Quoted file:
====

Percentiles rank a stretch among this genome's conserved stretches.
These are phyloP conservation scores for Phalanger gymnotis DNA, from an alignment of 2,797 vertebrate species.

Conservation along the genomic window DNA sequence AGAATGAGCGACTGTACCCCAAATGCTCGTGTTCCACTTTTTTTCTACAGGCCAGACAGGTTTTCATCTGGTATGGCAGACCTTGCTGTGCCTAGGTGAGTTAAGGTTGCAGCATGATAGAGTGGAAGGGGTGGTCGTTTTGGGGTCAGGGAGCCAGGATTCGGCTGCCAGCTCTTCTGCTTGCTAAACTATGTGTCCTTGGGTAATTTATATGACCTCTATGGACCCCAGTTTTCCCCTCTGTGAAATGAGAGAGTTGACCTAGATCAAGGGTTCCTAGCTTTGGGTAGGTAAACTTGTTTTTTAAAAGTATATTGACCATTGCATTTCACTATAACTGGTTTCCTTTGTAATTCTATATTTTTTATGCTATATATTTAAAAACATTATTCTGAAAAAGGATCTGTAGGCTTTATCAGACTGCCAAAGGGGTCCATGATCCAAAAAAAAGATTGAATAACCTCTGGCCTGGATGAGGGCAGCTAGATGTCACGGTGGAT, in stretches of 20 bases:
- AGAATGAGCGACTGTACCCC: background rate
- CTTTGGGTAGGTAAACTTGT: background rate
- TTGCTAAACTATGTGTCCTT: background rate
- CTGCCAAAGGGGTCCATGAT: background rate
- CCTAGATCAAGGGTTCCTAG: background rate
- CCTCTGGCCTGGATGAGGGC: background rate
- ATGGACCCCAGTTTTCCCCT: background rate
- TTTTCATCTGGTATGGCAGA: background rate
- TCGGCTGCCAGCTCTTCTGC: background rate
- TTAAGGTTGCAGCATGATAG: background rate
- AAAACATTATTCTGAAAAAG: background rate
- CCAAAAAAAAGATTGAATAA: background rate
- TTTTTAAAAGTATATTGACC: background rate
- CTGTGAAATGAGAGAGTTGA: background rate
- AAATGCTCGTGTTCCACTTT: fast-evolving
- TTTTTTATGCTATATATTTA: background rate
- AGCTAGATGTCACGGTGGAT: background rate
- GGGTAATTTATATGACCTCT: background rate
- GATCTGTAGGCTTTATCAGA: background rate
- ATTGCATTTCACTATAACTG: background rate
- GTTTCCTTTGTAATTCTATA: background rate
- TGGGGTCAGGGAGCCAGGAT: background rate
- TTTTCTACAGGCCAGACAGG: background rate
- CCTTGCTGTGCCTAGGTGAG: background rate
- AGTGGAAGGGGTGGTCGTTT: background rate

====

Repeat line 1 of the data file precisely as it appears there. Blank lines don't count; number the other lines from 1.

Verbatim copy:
Percentiles rank a stretch among this genome's conserved stretches.